Although the unused credits transferred from a spouse cannot be split by design, there is a non-negligible proportion of couples in which both spouses claim them. This situation can arise when both spouses cannot fully utilize the credits (due to insufficient tax payable) and amounts are automatically transferred by tax software on filing. This situation is especially common in relation to unused amounts of the Age Credit. However, spouses who do not have room to use their own maximum credits will not ultimately benefit from such automatic transfers.

Table 6
Proportion of claimants in couples who are the male and female spouse and who are the lower-(LI) and the higher-income (HI) spouse, 2017
Federal family-related PIT expenditures The spouse who is expected to claim based on the presence of rules on who must claim in the couple Claimants in couples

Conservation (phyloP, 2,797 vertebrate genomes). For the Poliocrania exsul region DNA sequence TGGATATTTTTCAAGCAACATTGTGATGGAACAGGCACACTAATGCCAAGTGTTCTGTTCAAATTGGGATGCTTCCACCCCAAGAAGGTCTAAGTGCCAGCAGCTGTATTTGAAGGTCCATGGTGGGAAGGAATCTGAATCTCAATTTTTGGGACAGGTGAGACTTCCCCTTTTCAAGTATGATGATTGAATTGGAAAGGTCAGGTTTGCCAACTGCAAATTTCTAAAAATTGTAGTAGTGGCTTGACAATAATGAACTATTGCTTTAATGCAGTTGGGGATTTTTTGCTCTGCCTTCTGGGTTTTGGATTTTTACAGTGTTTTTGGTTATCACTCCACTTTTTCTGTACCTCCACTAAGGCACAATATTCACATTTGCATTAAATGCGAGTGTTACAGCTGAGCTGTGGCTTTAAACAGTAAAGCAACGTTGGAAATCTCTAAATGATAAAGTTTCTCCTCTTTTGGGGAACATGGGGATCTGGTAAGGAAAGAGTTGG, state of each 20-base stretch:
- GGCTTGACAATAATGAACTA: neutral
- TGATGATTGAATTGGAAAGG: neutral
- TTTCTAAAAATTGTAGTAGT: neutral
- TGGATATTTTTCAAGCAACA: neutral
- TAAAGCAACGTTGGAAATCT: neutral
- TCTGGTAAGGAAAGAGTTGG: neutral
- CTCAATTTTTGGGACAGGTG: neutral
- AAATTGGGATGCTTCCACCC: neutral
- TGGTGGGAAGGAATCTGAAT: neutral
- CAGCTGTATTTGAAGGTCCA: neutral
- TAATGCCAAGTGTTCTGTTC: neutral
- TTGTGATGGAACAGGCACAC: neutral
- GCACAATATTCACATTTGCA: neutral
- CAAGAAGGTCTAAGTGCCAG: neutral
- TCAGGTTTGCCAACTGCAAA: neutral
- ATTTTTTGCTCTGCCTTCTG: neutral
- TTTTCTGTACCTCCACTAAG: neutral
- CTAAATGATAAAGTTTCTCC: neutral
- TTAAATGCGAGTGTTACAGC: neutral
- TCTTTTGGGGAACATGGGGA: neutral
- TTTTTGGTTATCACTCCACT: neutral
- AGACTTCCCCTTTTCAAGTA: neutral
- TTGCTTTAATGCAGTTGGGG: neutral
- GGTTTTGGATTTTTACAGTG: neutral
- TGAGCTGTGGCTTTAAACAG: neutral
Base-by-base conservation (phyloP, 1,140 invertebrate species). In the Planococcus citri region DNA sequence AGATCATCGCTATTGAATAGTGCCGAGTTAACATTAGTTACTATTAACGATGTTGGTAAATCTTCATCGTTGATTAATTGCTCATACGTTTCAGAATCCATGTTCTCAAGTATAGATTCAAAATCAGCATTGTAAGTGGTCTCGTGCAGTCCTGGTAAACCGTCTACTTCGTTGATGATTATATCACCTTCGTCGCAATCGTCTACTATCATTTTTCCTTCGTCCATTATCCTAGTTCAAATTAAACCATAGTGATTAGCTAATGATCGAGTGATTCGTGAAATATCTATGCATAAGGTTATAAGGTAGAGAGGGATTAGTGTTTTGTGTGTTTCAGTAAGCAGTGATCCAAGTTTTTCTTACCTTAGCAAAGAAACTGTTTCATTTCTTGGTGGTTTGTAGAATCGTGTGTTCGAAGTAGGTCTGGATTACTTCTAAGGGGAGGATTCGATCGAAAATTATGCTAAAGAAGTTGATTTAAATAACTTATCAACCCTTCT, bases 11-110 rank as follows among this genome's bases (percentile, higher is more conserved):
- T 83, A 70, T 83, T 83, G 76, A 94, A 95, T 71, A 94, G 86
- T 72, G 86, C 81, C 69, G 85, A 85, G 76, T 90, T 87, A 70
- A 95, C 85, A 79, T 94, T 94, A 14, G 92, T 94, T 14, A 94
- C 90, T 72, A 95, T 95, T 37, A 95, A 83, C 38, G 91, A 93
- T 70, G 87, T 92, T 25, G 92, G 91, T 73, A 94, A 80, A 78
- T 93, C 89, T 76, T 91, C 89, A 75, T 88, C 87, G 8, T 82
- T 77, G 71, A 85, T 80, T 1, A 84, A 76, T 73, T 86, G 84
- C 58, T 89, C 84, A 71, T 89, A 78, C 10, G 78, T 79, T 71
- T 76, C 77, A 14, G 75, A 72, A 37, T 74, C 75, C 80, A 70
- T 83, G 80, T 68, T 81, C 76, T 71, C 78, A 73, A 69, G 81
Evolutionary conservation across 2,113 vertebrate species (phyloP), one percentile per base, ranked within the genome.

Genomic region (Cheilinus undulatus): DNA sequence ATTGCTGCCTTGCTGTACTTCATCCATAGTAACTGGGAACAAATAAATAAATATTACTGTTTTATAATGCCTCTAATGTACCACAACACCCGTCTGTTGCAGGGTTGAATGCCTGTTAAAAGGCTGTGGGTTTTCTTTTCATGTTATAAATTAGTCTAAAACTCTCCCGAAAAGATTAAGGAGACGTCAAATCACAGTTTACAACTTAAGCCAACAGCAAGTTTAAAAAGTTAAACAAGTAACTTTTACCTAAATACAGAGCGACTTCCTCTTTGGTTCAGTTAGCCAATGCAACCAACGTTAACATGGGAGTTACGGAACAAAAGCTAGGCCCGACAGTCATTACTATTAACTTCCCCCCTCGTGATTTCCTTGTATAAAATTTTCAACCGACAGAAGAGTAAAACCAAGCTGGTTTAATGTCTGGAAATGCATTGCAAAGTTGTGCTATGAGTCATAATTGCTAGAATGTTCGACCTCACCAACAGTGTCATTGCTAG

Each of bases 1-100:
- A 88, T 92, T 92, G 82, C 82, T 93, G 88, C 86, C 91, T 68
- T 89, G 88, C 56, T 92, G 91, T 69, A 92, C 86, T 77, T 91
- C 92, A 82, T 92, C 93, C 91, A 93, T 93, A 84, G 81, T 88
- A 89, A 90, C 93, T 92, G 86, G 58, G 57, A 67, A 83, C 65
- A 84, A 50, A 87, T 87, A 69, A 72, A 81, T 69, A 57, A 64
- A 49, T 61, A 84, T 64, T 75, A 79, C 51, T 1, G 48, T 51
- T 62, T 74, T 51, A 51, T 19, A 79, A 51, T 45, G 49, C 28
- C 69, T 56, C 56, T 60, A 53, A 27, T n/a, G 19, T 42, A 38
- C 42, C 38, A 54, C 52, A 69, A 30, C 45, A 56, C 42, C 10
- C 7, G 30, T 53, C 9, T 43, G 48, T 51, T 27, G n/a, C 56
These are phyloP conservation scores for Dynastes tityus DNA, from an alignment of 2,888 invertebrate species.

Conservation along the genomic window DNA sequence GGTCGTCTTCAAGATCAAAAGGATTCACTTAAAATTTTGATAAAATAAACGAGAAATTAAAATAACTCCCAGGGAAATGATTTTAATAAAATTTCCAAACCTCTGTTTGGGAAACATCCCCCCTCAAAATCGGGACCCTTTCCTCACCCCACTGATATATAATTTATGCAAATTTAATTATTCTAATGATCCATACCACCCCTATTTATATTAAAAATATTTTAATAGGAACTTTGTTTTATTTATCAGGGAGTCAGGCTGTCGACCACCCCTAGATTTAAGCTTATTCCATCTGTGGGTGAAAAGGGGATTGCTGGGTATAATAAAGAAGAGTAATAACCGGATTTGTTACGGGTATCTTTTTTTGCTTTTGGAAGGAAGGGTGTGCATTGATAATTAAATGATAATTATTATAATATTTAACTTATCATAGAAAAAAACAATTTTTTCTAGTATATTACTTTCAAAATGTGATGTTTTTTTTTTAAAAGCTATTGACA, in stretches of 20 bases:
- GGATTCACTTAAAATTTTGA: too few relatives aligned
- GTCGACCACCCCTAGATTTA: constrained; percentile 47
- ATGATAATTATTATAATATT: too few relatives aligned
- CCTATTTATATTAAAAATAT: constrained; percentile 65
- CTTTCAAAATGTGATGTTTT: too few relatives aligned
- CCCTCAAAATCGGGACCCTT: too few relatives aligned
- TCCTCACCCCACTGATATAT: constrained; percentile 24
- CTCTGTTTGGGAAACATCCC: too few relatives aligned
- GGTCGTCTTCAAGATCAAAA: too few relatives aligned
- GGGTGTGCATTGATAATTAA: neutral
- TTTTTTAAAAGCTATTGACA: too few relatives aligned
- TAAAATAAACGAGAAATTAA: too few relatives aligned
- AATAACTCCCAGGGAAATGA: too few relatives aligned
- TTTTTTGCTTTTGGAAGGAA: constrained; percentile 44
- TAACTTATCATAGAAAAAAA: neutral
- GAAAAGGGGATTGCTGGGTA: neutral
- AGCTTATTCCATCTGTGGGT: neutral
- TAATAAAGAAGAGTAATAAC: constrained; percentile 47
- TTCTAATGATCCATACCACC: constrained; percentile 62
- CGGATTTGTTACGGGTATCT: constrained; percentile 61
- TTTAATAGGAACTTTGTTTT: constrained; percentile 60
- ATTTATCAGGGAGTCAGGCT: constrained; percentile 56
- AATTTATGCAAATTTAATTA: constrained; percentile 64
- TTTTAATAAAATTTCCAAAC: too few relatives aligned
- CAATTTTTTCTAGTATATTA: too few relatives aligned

% who are the male spouse % who are the female spouse % who are the LI spouse % who are the HI spouse
All filers in couples   50.2 49.8 48.7 51.3
Deductions
1-Child care expense deduction The spouse with lower income R 29.3 70.7 93.0 7.0
Non-refundable credits
2-Adoption Expense Tax Credit Either spouse * 66.1 33.9 27.8 72.2
3-Canada Caregiver Credit –Total Either caring spouse *, except when the claim is for a spouse (in which case, the caring spouse has to claim) 64.6 35.4 15.5 84.5
4-Charitable Donation Tax Credit Either spouse * 62.2 37.8 24.2 75.8
5-Disability Tax Credit–for a dependant Either spouse * 67.1 32.9 17.1 82.9
6-Eligible Dependant Credit Almost all claimants are sole filers X X X X
7-First-Time Home Buyers’ Tax Credit Either spouse * 63.2 36.8 26.4 73.6